The community wheeled about as one

Martha Nussbaum says there are liberal Muslims in India – though she doesn’t say how many or what percentage they are or how influential they are. She leaves a lot of details out of her account, which makes it less credible than it might be.

She also starts off with the familiar silly and misleading ‘community’-talk –

India’s Muslim community strongly condemned the terrorist acts and immediately took steps to demonstrate its loyalty to the nation…The world saw a deeply nationalist community, one loyal to the liberal values of a nation that has yet to treat it justly. It was not the first time India’s Muslims have demonstrated a peaceful embrace of the country’s founding values. The personal experience of Mushirul Hasan exemplifies the same commitment. A leader of the community, Hasan has been at the center of controversy for his liberal, secular views…

Come on…she’s a philosopher, so she really ought to do better than that. How can ‘India’s Muslim community’ strongly condemn anything? What does that even mean? To make any sense at all it has to mean that all Indian Muslims strongly condemned and immediately took steps, which is absurd. Perhaps she means all prominent Indian Muslims did that? But no, because she could have said that, and because that’s not what she wants to convey, either – and that’s the problem. She wants to convey, without spelling it out, that the majority of Indian Muslims strongly condemned and immediately took steps – but is that true? I don’t know, but it seems very unlikely just on the face of it, because most people are too busy with other things to do much public condemning and step-taking. But as if she had established that which she wanted to convey, she goes on in the next sentence to say what ‘India’s Muslims’ had demonstrated – when it’s vanishingly unlikely that all of them demonstrated anything. Then she dashes on to claim one person as exemplary of this commitment of ‘India’s Muslims’ and then to call him ‘a leader’ of this notional ‘community’ that all thinks with one mind. It’s all very rhetorical and sentimental and covertly manipulative, and I wish she wouldn’t do it.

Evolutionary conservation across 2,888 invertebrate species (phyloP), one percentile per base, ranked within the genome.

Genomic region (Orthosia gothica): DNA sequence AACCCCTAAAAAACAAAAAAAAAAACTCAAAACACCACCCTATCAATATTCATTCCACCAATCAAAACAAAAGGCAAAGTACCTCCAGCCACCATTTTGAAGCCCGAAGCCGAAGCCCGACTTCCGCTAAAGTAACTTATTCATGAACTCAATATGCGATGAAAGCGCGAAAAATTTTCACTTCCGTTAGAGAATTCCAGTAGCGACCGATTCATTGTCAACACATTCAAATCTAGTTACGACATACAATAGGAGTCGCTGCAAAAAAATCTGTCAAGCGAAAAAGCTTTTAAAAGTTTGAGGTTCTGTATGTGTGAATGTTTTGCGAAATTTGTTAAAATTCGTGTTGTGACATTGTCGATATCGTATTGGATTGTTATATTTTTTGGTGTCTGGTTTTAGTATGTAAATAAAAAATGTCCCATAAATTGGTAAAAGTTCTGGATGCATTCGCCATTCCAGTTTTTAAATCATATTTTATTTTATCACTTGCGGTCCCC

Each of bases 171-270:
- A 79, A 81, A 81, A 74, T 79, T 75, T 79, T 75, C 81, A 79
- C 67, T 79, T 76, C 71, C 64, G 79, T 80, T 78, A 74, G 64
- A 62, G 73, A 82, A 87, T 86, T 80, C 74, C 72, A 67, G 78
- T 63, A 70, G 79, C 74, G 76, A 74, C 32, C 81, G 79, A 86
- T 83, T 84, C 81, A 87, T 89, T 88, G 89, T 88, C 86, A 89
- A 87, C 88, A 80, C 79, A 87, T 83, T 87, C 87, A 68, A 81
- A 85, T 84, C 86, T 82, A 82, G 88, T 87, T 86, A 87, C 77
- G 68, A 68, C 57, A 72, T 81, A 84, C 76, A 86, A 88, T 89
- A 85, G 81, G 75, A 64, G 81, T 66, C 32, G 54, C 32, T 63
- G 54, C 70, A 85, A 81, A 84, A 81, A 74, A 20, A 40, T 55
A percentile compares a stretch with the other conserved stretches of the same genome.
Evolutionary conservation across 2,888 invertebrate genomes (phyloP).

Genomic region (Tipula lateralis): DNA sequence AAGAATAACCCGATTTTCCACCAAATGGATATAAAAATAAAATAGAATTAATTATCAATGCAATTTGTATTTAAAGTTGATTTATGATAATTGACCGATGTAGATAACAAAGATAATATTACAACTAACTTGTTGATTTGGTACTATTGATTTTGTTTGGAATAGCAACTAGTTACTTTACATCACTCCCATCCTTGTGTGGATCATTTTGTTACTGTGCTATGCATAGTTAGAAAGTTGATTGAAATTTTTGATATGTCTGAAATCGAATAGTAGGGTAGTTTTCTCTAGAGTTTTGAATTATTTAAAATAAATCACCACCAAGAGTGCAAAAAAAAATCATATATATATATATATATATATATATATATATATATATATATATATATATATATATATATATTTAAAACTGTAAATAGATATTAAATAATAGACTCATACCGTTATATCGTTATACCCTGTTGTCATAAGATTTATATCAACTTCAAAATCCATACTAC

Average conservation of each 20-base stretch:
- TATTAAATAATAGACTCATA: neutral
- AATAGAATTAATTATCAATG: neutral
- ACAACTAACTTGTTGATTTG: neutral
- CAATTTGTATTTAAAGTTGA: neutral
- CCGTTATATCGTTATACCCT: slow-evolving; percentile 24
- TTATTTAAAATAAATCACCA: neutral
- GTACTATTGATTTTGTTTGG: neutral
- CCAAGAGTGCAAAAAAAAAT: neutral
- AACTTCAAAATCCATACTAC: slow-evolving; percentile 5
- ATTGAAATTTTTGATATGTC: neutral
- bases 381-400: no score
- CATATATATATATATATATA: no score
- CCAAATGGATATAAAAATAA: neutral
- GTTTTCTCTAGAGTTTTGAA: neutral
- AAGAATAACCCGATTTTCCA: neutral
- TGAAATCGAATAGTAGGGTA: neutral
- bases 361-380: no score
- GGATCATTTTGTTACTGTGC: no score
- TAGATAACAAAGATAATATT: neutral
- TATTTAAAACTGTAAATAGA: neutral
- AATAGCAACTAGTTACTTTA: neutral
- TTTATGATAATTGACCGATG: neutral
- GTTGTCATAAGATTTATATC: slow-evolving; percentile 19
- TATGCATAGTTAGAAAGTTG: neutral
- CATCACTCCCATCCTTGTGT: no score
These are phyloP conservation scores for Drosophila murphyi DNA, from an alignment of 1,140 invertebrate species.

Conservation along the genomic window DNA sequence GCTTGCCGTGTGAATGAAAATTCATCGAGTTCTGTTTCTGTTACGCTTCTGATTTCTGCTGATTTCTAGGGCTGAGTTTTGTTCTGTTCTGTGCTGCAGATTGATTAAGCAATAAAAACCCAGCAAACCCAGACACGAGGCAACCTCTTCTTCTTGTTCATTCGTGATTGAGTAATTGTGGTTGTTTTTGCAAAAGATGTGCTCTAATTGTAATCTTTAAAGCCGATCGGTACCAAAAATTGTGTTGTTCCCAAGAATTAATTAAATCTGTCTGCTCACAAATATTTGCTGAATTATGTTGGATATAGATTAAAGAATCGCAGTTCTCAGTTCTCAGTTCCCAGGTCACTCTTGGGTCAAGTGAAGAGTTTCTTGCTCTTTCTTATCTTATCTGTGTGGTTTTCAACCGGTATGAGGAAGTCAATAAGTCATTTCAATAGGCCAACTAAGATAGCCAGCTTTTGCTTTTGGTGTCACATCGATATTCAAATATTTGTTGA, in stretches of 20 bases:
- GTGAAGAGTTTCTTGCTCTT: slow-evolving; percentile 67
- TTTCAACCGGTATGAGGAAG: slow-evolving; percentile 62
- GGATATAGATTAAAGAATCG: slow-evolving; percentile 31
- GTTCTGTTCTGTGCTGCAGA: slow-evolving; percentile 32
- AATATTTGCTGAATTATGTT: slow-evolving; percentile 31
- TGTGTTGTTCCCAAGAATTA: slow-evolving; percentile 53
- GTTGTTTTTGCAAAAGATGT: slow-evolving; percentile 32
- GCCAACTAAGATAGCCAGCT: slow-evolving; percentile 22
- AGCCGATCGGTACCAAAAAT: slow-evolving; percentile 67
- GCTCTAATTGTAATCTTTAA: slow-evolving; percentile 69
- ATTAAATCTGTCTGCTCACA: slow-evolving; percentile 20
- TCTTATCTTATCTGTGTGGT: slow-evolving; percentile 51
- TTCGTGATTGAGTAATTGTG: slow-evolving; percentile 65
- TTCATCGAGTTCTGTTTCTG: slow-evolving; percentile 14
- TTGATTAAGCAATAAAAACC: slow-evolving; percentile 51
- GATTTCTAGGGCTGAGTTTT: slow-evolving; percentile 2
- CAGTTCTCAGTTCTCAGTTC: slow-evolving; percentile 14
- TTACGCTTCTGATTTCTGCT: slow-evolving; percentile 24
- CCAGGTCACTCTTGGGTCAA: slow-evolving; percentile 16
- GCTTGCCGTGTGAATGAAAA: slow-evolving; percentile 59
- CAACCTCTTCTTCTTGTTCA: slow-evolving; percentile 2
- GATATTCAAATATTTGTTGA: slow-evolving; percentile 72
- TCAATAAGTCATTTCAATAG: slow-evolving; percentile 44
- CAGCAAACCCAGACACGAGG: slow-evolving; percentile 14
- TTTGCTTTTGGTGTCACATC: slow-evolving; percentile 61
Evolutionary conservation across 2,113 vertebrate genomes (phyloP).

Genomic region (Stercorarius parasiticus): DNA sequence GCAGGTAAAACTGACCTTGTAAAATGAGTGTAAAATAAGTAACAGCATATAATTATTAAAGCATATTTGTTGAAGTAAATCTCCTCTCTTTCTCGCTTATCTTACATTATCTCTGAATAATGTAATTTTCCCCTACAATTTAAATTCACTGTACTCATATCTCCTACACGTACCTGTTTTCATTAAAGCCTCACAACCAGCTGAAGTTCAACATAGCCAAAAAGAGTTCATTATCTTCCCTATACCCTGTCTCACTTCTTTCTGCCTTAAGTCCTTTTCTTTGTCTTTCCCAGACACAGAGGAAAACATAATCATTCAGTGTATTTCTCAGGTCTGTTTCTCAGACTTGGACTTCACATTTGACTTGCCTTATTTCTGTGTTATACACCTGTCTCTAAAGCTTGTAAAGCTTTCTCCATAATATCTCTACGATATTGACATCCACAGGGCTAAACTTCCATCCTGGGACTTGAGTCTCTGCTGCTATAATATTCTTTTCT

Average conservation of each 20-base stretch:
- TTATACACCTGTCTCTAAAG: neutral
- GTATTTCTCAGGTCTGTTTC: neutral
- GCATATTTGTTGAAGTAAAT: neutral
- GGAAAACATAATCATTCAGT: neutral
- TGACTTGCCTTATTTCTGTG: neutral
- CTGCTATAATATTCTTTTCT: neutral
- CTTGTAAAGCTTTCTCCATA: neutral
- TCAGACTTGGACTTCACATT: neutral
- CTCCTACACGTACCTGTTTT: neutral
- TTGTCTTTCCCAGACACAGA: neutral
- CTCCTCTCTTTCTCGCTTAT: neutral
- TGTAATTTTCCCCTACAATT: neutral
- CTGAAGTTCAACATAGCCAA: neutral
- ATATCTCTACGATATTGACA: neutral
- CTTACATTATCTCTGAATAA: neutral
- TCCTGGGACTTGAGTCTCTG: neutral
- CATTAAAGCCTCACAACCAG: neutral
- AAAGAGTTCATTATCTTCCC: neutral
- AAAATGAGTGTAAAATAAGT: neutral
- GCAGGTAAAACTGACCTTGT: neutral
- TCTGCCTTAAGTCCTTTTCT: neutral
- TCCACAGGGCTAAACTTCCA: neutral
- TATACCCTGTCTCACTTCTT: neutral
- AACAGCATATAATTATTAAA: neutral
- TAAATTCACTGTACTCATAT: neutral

It is an interesting piece though – and I hope she’s right. I would be delighted to learn that the situation is just as she describes it and that my suspicions are groundless. I’d be thrilled. I would love to know that India is packed to the rafters with people like Mushirul Hasan.

Stereotypes of the violent Muslim are so prevalent in India—as elsewhere in the world—that it is virtually impossible for Muslim liberals to be taken at their word when they say that they believe in free speech, pluralism, nonviolent persuasion, the rule of law, and the right of each person to a fair trial. ’Oh yes, a screen for darker motives,’ is the typical response, pervasive on Hindu blogs and common even in the mainstream press. You say you are a liberal, and that proves you are a radical Islamist.

Well…are stereotypes really the only reason for that? Does the Koran, and the relationship of Islam to the Koran, have nothing to do with it? Couldn’t it be that at least some people wonder if Muslim liberals still have the Koran to contend with, just as Christian liberals have the Bible, and if there is some tension? Couldn’t some people think that liberalism is just more difficult for Muslims for a lot of reasons (family pressure, customs, the Koran, friends, and so on) and that different people can mean different things by ‘liberal’? I would say it could, and that people who are slow to be convinced are not necessarily simply heeding stereotypes of the violent Muslim. They might be, but they might not.

It is a very interesting article though, and highly informative. Don’t let me put you off.

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